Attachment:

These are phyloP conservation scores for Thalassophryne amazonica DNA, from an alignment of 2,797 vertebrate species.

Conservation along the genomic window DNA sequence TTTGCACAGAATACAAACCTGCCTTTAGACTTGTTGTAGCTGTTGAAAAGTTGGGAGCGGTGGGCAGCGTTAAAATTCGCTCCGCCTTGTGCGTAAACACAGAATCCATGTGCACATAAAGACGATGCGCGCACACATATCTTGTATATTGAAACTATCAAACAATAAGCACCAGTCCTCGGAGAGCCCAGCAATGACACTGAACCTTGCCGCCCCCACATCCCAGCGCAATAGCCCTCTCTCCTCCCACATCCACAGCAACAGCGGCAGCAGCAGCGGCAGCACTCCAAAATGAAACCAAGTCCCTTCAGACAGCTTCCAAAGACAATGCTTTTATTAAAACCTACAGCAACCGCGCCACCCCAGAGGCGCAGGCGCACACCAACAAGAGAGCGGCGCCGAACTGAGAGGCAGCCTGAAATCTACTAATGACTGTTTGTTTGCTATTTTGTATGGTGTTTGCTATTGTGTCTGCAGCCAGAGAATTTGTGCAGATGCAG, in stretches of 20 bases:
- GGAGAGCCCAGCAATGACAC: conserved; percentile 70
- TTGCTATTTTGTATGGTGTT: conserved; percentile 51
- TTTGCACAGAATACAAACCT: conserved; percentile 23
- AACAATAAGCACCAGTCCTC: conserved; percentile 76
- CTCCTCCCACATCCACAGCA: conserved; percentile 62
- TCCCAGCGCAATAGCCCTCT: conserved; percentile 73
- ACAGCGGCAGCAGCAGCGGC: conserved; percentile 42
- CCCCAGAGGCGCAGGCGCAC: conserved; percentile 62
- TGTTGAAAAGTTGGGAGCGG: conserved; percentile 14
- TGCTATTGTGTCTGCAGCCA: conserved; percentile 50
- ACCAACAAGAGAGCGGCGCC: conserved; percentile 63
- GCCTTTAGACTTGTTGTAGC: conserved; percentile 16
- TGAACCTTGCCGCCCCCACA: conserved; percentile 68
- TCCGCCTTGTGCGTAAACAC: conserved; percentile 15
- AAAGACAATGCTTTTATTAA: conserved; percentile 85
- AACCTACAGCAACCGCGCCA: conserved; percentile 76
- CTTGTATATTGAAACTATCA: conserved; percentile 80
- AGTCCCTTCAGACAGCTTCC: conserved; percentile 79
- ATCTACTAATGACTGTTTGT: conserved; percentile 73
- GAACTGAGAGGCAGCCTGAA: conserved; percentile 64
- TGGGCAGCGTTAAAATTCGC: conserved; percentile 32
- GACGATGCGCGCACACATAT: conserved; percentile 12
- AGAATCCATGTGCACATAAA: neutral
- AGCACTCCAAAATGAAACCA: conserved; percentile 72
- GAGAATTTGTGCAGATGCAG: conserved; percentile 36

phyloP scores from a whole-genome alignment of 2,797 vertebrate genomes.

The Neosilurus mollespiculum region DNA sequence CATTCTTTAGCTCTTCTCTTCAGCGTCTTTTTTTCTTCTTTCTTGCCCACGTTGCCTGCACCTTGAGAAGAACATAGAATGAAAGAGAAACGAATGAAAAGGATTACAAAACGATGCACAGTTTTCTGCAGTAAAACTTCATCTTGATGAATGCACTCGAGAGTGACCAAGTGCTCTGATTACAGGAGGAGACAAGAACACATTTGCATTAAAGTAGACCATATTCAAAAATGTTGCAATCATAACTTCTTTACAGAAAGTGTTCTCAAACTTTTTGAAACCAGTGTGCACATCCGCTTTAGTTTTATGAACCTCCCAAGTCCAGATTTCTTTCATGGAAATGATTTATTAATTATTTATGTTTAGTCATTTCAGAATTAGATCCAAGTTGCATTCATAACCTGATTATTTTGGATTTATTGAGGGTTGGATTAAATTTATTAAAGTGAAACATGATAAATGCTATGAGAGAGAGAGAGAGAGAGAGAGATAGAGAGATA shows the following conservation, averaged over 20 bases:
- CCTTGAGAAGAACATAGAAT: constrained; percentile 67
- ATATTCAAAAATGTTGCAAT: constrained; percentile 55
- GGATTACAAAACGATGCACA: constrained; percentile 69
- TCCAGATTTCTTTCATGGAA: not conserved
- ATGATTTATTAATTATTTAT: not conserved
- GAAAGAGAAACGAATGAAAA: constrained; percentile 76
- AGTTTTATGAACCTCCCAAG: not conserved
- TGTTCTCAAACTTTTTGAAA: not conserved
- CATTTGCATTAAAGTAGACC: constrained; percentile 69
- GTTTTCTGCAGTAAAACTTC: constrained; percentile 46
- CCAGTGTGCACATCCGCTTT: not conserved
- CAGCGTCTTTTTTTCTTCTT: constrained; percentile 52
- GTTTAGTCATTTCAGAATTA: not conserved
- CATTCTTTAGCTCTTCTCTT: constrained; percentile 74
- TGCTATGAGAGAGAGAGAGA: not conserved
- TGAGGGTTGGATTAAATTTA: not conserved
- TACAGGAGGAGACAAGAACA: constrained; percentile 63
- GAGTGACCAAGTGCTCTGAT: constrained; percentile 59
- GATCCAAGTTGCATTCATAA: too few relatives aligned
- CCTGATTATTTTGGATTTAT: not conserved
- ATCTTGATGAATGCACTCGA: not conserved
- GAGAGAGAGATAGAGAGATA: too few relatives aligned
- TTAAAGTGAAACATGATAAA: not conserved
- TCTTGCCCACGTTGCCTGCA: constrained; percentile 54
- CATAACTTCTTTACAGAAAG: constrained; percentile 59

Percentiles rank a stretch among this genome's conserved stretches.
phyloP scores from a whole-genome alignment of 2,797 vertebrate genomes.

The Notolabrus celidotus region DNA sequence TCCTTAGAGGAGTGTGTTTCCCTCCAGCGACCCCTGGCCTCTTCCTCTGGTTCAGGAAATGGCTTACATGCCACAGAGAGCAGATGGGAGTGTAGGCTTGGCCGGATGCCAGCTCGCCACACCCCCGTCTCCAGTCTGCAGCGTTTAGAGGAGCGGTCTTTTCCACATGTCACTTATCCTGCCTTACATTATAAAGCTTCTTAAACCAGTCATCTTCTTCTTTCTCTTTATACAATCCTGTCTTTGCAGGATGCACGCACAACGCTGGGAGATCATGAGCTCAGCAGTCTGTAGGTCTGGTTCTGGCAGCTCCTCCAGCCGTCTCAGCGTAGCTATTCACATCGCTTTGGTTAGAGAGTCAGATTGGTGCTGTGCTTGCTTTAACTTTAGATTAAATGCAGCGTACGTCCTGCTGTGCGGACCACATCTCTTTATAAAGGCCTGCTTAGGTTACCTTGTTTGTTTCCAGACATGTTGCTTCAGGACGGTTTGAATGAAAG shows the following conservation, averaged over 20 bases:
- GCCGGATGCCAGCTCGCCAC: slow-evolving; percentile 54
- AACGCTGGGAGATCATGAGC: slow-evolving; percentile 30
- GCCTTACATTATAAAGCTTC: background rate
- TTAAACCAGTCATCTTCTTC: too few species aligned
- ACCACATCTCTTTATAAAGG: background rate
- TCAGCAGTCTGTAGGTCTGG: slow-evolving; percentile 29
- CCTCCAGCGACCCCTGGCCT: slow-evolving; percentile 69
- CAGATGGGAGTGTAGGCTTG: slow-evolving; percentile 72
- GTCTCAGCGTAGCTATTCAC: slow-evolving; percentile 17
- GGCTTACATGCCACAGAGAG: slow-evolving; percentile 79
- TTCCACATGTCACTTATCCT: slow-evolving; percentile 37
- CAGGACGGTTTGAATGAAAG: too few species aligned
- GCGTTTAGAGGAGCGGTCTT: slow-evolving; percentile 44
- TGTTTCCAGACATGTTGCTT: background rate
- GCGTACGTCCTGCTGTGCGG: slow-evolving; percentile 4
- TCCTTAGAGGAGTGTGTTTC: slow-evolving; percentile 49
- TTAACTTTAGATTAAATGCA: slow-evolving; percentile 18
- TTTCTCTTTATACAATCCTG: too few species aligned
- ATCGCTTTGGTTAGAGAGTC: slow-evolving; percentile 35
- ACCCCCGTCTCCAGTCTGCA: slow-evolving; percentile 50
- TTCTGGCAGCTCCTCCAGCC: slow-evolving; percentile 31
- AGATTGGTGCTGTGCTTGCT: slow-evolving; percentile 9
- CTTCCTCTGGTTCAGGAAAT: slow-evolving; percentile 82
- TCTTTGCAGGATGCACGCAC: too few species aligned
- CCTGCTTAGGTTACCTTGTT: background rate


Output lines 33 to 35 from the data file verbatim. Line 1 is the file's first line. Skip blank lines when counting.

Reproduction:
- TCCAGATTTCTTTCATGGAA: not conserved
- ATGATTTATTAATTATTTAT: not conserved
- GAAAGAGAAACGAATGAAAA: constrained; percentile 76